“Piranha,” or, “that’s not actually how the Spanish language works”

I’ve had a bit of a soft spot for Clive Cussler for a long time. I started reading his books pretty young – distinctly younger than you’re really supposed to be reading his books, I’m sure, but oh well. It’s not like waiting until I was an actual adult was going to make me find the stilted romance subplots less awkward.1 Of his series, the Oregon Files have always been my favorite – at first it was just because it mentioned my home state, and I like when things do that, but after that it’s just because I enjoy the concept more.23
Piranha delivers on what I want from a book in the series; a touch of history, a baddie with a high-tech schtick, and a whole lot of cool fight scenes. Plot-wise, I didn’t really have any problems with it; everything tied together pretty well, I thought, and I had fun trying to figure out what the aforementioned high-tech schtick was before the book revealed it.4
To be honest, I don’t really have a whole lot to say; Cussler books are somewhat formulaic. But so is, say, cooking; it’s the little variations that make it interesting. I enjoyed reading it, and I’m comfortable recommending it to people if you want an airport-bookstore novel.5 Go have a read.6


  1. Seriously why does there have to be a heterosexual romance in everything, it’s ridiculous 
  2. I still occasionally devote some time to mapping out how I’d build it if I were to create my own version of the Oregon
  3. There’s also a good bit of devotion to the series just because it’s how I found one of my favorite authors. ANECDOTE TIME: when the Kindle first came out, I was in the middle of reading Cussler’s Dark Watch. A family friend had a Kindle and offered to let me try it out; rather than dig around in their books, I pulled up the Kindle Store and tried to download the sample of the book I was reading at the time. I misremembered the name, though, and wound up downloading the sample of Night Watch by Terry Pratchett. I read the whole sample and, the next time I went to the library, checked out the book so I could finish reading it. Since then, I’ve read almost every novel Pratchett ever wrote. (I also wound up buying one of those original Kindles; I’m still sad that it broke, the PaperWhite is nice but just isn’t as good as the original was.)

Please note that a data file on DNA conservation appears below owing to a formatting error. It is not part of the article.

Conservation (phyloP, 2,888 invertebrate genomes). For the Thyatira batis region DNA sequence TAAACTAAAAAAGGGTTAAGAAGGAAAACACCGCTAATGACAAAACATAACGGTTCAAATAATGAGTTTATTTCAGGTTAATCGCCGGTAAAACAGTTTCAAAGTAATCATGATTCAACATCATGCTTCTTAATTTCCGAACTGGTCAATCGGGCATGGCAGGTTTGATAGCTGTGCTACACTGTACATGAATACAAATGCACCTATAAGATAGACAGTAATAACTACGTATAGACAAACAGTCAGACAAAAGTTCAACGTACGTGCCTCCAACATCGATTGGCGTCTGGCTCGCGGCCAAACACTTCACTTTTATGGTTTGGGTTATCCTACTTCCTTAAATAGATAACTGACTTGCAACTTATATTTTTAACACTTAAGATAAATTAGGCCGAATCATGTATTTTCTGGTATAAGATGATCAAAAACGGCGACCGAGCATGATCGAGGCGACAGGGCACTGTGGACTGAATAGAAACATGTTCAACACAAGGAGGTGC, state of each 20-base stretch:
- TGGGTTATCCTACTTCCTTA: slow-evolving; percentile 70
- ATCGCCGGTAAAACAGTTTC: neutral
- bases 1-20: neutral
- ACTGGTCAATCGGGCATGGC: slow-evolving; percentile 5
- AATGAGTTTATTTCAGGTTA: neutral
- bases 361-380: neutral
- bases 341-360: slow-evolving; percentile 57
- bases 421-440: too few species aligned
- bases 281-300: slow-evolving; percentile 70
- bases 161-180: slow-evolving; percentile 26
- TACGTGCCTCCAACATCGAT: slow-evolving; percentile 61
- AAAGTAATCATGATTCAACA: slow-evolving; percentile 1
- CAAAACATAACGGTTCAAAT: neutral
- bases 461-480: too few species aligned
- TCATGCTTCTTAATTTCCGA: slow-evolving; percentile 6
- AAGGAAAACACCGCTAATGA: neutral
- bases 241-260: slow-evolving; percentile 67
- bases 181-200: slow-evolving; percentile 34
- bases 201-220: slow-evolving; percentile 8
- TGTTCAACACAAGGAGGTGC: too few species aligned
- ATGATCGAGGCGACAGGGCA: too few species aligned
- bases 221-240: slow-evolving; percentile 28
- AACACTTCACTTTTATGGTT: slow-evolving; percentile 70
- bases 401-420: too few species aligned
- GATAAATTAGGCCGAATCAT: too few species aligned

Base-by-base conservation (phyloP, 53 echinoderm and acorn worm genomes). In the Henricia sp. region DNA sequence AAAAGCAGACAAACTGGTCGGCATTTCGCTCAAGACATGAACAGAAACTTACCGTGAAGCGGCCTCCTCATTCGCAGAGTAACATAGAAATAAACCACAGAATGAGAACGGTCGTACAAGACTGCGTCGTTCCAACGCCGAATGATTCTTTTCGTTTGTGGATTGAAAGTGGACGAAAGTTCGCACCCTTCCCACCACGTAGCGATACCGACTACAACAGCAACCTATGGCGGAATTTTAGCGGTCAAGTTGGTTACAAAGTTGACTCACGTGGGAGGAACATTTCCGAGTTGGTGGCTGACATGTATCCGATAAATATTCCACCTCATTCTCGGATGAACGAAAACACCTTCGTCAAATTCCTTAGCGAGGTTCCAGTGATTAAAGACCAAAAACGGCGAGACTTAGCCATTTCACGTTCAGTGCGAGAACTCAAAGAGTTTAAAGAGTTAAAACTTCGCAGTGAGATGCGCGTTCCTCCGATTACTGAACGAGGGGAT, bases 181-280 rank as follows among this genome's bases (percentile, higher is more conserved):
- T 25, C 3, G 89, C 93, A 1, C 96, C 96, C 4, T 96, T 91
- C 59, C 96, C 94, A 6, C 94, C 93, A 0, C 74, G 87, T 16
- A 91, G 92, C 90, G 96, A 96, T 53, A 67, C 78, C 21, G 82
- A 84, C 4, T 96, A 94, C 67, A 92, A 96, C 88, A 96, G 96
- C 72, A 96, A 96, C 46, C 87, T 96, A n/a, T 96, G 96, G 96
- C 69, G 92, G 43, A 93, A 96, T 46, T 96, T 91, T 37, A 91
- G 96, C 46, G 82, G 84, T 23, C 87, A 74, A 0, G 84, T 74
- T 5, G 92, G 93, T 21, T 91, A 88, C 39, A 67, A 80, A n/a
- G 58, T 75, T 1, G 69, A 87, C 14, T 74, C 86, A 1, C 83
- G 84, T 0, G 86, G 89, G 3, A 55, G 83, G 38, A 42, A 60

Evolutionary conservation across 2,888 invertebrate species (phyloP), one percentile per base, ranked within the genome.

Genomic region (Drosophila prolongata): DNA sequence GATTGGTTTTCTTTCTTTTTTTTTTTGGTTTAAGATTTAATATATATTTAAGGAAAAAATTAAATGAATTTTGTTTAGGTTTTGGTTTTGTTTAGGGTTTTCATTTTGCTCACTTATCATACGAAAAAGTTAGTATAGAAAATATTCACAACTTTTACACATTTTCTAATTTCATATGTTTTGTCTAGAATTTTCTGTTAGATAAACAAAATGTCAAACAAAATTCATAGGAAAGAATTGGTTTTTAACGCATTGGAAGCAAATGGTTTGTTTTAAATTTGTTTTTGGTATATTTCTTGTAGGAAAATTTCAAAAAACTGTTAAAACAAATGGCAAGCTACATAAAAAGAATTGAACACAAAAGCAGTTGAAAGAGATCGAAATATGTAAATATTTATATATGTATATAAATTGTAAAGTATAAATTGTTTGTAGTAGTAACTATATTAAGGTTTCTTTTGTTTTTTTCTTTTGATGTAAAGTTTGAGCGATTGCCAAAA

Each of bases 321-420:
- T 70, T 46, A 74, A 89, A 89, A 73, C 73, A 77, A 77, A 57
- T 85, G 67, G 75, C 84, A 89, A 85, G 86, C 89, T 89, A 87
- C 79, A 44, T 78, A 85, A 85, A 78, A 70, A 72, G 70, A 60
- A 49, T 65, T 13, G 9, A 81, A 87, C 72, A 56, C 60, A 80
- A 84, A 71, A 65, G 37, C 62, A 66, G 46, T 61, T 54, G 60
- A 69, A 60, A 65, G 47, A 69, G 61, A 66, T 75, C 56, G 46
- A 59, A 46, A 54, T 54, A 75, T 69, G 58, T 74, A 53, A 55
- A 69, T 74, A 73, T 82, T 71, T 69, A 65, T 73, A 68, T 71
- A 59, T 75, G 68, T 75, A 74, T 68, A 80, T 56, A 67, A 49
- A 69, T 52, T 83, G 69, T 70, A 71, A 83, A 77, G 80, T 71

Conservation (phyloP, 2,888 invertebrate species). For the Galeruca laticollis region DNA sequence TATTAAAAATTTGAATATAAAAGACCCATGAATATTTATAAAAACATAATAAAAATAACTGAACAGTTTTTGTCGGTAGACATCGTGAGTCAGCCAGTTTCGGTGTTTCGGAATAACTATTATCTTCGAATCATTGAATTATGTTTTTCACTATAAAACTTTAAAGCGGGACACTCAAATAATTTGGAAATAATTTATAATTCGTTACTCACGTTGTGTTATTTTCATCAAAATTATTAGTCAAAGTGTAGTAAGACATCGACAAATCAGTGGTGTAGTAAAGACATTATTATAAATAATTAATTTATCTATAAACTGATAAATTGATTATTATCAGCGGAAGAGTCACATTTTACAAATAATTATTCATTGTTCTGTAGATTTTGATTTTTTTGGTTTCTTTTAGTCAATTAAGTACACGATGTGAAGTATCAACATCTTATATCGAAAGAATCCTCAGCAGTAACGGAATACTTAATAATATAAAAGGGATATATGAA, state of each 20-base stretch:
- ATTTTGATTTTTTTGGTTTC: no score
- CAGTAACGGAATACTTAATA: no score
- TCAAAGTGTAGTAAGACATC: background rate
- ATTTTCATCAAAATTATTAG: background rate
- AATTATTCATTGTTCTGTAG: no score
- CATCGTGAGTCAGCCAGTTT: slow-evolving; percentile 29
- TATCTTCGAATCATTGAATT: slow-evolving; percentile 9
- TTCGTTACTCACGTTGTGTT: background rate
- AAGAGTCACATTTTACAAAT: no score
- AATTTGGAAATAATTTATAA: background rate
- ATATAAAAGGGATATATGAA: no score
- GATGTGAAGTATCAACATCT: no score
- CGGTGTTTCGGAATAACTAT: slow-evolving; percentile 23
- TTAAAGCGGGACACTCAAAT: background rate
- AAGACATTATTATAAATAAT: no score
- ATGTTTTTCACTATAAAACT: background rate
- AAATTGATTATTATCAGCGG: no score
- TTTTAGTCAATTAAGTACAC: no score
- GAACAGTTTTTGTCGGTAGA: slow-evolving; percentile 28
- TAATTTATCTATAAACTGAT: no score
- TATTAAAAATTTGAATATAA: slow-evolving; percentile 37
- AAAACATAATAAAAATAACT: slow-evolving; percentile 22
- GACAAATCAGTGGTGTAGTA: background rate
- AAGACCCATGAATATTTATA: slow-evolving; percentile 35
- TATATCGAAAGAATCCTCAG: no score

4. I also really appreciated the lack of a stilted romance subplot; the book thought about doing it, at one point, but only made it as far as “he thought she looked good in her outfit” and then dropped that whole thing, which was nice. 
  5. That’s not intended as an insult; I think it’s a pretty valid description of the category of books that Cussler writes. 
  6. I just realized I didn’t actually explain the title of this post; long story short, there’s a scene in the book where the difference between “he said” and “she said” is used to move the plot along… except the characters are speaking Spanish, a gendered language, so that kind of slip-up wouldn’t actually happen. It irritated me disproportionately.